Anglesea Abbey (above) is a former priory in the village of Lode, 5 ½ miles northeast of Cambridge. A community of Augustinian Canons during the reign of Henry I (1100 and 1135), built their priory there, and later acquired extra land from the nearby village of Bottisham to create their gardens. The canons were expelled in 1535 during the Dissolution of the Monasteries.
The former priory was acquired around 1600 by Thomas Hobson, who converted it to a country house for his son-in-law, Thomas Parker, retaining a few arches from the original priory. At that time the building's name was changed to "Anglesey Abbey", which sounded grander than the original "Anglesey Priory".
In the late 18th century, the house was owned by Sir George Downing, the founder of Downing College, Cambridge.
Huttleston (1896–1966) and Henry (1900–1973) Broughton bought the site in 1926 and made improvements to the house. They were the sons of Urban Broughton (1857–1929), who had made a fortune in the mining and railway industries in America. Henry married, leaving the abbey to his brother, then 1st Lord Fairhaven, in 1930.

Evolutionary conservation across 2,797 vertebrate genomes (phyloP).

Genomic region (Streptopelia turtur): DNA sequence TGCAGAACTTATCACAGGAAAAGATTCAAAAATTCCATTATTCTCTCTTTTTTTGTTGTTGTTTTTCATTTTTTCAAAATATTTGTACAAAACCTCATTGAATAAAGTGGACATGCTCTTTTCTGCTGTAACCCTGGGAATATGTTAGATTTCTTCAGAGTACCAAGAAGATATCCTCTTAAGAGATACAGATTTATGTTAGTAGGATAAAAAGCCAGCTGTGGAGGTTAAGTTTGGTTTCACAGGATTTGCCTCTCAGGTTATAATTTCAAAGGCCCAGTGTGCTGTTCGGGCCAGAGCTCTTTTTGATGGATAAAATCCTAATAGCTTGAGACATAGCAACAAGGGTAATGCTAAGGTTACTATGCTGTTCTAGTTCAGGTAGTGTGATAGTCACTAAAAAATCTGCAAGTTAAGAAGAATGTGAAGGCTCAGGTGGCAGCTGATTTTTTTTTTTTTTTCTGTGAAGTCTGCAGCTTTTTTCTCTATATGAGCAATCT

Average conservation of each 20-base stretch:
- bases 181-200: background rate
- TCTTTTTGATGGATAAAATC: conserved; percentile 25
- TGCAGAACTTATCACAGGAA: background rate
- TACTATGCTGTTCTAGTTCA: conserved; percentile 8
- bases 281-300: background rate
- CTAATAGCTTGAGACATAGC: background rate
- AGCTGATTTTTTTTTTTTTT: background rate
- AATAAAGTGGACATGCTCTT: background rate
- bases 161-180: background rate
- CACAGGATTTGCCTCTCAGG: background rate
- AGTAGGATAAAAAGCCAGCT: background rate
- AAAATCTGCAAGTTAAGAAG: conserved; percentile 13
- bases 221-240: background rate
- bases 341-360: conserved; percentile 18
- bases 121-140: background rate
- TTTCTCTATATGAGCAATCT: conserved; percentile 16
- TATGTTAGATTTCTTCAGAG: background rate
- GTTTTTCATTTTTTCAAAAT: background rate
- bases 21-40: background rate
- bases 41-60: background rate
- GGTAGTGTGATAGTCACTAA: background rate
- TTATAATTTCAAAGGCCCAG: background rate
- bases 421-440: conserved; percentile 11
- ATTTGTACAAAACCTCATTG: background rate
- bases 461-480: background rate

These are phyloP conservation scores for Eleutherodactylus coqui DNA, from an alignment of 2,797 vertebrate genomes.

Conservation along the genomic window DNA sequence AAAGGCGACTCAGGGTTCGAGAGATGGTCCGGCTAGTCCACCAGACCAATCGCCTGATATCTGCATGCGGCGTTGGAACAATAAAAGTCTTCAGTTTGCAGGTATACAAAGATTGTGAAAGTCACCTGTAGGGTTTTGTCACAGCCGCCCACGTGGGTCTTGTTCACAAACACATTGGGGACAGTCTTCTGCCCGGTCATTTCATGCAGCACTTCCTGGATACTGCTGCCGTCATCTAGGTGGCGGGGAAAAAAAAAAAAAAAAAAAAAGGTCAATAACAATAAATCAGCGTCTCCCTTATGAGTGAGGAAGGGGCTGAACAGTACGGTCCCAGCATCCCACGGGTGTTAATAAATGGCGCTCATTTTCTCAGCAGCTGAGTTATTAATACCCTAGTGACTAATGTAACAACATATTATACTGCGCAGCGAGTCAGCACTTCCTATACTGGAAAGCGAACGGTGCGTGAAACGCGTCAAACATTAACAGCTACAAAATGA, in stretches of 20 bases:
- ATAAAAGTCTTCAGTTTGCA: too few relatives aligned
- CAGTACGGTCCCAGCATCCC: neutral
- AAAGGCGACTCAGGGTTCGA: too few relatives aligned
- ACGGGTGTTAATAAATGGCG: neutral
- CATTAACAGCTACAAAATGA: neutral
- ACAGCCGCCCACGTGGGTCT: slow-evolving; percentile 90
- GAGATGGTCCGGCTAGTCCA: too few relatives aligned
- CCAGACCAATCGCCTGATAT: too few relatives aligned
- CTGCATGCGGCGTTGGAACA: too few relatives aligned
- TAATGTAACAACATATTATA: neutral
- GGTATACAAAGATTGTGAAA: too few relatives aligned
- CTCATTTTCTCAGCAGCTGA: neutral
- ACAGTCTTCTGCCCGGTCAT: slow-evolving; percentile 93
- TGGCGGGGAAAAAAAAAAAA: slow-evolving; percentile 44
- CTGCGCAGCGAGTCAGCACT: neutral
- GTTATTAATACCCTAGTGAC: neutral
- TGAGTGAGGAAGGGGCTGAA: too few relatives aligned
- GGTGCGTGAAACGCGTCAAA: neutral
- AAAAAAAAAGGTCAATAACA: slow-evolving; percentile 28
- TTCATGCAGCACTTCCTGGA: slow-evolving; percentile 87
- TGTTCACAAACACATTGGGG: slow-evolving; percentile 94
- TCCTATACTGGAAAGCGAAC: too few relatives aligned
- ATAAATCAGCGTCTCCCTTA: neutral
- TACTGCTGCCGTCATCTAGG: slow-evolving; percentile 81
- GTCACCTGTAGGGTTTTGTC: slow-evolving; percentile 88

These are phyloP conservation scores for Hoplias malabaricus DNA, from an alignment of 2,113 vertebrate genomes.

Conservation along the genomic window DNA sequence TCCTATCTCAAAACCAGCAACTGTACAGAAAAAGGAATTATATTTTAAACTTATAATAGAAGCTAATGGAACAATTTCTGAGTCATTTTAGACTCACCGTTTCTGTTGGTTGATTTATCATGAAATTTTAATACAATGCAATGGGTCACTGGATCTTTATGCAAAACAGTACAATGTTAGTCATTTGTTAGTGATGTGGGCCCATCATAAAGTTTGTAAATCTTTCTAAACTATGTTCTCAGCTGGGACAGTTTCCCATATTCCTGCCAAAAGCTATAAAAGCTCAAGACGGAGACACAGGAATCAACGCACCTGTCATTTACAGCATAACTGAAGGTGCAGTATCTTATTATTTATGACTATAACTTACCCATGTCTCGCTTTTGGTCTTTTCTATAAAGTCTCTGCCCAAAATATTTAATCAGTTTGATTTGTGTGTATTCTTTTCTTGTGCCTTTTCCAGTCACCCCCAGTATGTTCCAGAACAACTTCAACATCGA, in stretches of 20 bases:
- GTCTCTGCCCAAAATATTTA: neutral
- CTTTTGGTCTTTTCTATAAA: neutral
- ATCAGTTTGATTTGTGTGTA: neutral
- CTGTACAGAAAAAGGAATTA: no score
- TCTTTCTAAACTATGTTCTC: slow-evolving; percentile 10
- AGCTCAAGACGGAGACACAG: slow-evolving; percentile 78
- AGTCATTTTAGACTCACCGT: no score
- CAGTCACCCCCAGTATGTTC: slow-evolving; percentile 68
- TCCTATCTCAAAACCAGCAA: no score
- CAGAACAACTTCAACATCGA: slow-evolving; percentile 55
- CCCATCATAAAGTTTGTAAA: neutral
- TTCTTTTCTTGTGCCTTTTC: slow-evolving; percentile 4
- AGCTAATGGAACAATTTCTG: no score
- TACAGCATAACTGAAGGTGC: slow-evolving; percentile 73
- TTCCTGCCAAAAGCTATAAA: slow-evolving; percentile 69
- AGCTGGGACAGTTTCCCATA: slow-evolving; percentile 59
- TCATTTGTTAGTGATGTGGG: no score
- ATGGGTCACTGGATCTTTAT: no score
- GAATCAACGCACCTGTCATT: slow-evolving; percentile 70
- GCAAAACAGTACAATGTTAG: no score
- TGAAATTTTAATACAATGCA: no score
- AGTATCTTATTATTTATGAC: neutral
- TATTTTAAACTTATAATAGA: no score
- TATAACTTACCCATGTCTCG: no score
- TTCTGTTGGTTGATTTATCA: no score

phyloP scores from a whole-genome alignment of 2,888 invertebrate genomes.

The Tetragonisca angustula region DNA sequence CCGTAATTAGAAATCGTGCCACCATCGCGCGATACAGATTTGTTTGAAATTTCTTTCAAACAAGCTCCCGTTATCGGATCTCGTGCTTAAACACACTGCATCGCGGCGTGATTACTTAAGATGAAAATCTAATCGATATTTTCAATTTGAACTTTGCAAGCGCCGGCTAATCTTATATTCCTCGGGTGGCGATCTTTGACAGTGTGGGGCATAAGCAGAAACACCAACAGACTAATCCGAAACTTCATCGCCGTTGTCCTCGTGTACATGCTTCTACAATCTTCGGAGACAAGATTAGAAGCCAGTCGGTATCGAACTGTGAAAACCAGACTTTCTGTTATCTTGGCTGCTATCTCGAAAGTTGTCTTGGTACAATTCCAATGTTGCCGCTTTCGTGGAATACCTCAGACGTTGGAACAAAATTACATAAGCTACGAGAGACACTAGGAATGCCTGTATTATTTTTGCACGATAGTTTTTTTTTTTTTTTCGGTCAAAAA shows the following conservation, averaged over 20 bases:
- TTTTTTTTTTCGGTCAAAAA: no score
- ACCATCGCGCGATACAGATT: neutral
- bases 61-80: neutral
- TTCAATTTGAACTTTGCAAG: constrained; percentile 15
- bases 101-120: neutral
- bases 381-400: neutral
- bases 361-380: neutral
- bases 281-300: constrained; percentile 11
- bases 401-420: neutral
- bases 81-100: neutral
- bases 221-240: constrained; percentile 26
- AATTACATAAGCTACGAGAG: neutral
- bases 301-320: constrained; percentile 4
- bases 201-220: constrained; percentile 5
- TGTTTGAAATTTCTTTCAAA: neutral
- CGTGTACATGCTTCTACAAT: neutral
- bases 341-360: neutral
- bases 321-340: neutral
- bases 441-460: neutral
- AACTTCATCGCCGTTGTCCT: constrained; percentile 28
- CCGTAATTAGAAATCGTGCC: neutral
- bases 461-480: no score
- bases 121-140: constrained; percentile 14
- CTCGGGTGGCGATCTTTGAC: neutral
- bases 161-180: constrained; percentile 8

Henry became the 2nd Lord Fairhaven. Huttleston used his wealth to indulge his interests in history, art, and garden design, and to lead an eighteenth-century lifestyle at the house. On his death, Huttleston left the abbey to the National Trust so that the house and gardens could "represent an age and way of life that was quickly passing"
The house and grounds are open to the public (although some parts remain the private home of the Fairhaven family). The 98 acres (400,000 m²) of landscaped grounds are divided into a number of walks and gardens, with classical statuary, topiary and flowerbeds.
The grounds were laid out in an 18th-century style by the estate's last private owner, the first Baron Fairhaven, in the 1930s. A large pool, the Quarry Pool, is believed to be the site of a prehistoric coprolite mine. Lode Water Mill, dating from the 18th century was restored to working condition in 1982 and now sells flour to visitors.
The French word espalier (from the Italian spalliera, meaning “something to rest the shoulder (spalla) against”), describes the art of training trees to grow in a flat plane according to a variety of different patterns achieved by training whips, or grafting branches along wires or against walls.
During the 17th Century, the word initially referred only to the actual trellis or frame on which such a plant was trained to grow, but over time it has come to be used to describe both the practice and the plants themselves. The practice was popularly used in the Middle Ages Europe to produce fruit inside the walls of a typical castle courtyard without interfering with the open space and to decorate solid walls by planting flattened trees near them., however evidence suggests that the technique dates back possibly to ancient Egypt.